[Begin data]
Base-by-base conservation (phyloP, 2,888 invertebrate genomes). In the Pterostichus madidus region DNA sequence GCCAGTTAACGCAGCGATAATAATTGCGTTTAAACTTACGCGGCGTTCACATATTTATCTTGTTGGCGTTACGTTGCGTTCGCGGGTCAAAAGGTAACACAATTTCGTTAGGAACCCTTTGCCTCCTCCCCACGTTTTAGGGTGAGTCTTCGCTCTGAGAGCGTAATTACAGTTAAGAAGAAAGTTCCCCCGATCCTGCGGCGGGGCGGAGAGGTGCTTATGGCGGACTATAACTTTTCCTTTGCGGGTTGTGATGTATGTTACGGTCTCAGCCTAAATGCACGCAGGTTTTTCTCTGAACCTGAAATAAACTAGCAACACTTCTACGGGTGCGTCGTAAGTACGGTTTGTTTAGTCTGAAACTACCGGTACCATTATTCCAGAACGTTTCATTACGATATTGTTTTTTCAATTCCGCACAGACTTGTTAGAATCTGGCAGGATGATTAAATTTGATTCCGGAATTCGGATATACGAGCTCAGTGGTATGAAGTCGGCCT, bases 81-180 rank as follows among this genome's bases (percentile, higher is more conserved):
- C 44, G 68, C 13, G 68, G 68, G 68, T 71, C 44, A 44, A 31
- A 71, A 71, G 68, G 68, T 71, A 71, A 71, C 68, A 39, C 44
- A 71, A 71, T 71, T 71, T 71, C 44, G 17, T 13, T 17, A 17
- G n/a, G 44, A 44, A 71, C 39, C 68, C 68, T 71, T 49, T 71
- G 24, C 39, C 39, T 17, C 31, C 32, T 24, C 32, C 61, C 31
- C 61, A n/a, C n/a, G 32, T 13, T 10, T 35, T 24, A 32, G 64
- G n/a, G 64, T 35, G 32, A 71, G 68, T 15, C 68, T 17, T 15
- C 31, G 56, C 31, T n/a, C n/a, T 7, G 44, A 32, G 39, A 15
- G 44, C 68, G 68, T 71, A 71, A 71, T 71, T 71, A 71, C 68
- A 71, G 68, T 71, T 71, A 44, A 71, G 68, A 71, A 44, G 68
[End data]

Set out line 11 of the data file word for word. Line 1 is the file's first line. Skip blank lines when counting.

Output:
- A 71, G 68, T 71, T 71, A 44, A 71, G 68, A 71, A 44, G 68